Pacquiao vs. Bradley Results: Manny Pacquiao Falls Victim of American Exceptionalism

As a first-generation Filipino-American that grew up on the promise of the American Dream, I always feel the most patriotic when watching sports. 

Hard work always pays off, the possibility of beating the odds remains a reality within reach. So, at the 2008 Beijing Olympics when Manny Pacquiao carried the Phillippine flag during the opening ceremony (even though he was not competing), I felt a complete sense of invincibility. 

That stronghold of pride was shattered when Pacquiao lost in a rather confusing split decision in his fight against "undefeated" Timothy Bradley. It's not that I saw arguably the best boxer in my lifetime fall, but that even Pacquiao with his high status still falls victim to American exceptionalism. 

According to ESPN's Next Level results posted during SportsCenter broadcasts following the fight, Pacquiao threw 493 punches and had an overall punch percentage 10% higher than Bradley. 

How he lost has left professionals like HBO's Harold Lederman and Top Rank Chairman Bob Arum confused. "It's an injustice to the sport," said ESPN boxing analyst Teddy Atlas to SportsCenter, "an injustice to the fan base." 

Perhaps the Nevada judges thought giving Bradley a win would draw people back to a rematch in November. Or maybe even, it was a weak gesture of showing that America can still win overall in an international sport. 

The fight gives more than just doubt in the credibility of boxing judges; it questions if a Filipino-American can really succeed in the American spotlight today. 

Like most Asian-American kids, I grew up under the fear of getting a "B," or what's considered an "Asian F," on my report card. I was always reminded that racial injustice still exists in America, but that hard work has no ethnic background. 

But watching Pacquiao go down for no apparent reason shows the harsh reality of otherwise. As the second largest Asian population in America, Filipinos take pride in being the true birthplace of Tim Tebow and Journey's lead singer Arnel Pineda. 

Last month, they called in masses to support half-Filipino Jessica Sanchez on American Idol. But despite an early elimination round, she made her way back to the top to come in second place on a show where the past five winners were white men.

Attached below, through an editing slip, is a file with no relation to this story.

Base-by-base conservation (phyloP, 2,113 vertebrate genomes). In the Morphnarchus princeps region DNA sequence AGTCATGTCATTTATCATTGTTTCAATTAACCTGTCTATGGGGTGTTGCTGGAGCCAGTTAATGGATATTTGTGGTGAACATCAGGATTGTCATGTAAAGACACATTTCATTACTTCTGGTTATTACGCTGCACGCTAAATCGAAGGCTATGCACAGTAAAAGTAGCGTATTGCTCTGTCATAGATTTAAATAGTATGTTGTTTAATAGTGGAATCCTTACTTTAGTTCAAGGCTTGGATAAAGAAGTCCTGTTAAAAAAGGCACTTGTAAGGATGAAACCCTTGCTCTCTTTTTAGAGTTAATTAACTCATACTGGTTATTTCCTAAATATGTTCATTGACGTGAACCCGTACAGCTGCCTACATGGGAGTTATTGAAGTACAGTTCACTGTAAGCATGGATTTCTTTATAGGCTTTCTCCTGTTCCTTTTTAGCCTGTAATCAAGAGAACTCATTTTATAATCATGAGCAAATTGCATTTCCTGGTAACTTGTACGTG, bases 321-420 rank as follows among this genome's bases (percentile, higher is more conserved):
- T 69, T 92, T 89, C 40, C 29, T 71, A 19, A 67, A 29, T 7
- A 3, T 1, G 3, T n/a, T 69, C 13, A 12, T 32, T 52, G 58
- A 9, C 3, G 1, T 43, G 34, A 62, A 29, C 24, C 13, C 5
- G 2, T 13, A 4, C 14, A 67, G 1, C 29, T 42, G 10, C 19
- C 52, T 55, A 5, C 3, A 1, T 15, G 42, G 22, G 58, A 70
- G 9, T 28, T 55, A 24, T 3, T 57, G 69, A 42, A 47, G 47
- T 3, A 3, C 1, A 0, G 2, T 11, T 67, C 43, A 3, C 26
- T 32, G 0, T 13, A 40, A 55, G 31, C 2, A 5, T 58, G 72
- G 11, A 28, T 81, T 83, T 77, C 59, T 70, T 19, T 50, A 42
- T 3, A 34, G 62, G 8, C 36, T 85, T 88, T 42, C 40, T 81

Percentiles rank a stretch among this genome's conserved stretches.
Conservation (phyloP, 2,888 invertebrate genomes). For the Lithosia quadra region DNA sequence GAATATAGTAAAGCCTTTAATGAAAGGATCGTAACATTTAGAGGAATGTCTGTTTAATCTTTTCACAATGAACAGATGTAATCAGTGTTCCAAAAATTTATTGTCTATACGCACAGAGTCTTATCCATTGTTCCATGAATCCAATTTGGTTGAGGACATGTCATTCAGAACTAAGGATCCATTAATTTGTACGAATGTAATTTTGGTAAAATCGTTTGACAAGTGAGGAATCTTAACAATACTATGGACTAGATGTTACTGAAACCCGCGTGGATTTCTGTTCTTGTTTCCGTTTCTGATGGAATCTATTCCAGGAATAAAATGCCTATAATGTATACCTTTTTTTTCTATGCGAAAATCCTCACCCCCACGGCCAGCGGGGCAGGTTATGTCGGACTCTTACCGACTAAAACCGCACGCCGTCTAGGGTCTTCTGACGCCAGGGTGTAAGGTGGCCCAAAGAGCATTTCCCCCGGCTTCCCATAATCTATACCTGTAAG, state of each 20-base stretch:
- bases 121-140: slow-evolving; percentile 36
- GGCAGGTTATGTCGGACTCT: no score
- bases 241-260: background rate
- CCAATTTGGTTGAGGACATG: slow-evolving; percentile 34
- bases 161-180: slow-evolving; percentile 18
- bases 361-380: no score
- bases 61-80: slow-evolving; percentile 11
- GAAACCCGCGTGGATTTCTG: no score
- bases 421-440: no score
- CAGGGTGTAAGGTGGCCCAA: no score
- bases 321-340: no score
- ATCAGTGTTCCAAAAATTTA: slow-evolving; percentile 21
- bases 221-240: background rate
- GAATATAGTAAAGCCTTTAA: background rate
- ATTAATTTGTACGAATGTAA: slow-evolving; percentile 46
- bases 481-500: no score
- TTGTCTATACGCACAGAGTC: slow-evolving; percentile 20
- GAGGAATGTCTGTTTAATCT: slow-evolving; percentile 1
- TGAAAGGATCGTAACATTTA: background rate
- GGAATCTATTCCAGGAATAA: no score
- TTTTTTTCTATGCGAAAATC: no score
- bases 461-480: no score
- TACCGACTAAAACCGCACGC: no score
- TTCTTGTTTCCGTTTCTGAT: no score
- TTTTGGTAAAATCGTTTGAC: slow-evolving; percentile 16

You can sing a song like Whitney Houston herself, or fight with complete accuracy, but in America today, it's not enough for Filipinos to truly win. 

Sure that despite losses, Sanchez and Pacquiao leave with heavy pockets, but what kind of message does that give millennials of Filipino descent? It feeds on a racist notion that Asians know everything, can succeed at anything, so when someone decides to compete with them, their opponents should get the benefit of the doubt. 

If they don't, then other races stop trying. Bradley, after admitting that he did not know if he won a fair fight, told Pacquiao they could do a rematch. Would he really have asked the same if Pacquiao took the belt? 

America's minority populations continue to grow significantly, so the everyday Filipino-American is bound to win a reality television show, and a superstar will eventually get a fair, big money fight in Las Vegas. 

But when they do win, I hope everyone spares the drama. The best performances must always be judged on a fair platform, not expectations or the flag draped behind one's back.

How much do you trust the information in this article?

Andrea Ordonez

Andrea is a journalism major and political science minor at Hofstra University. A Texas native, she works as the managing editor of The Hofstra Chronicle, and as music producer of Gone Country on WRHU FM New York. Any time left away from the station or newsroom is spent watching old episodes of The Big Bang Theory or Sunday Night Football.

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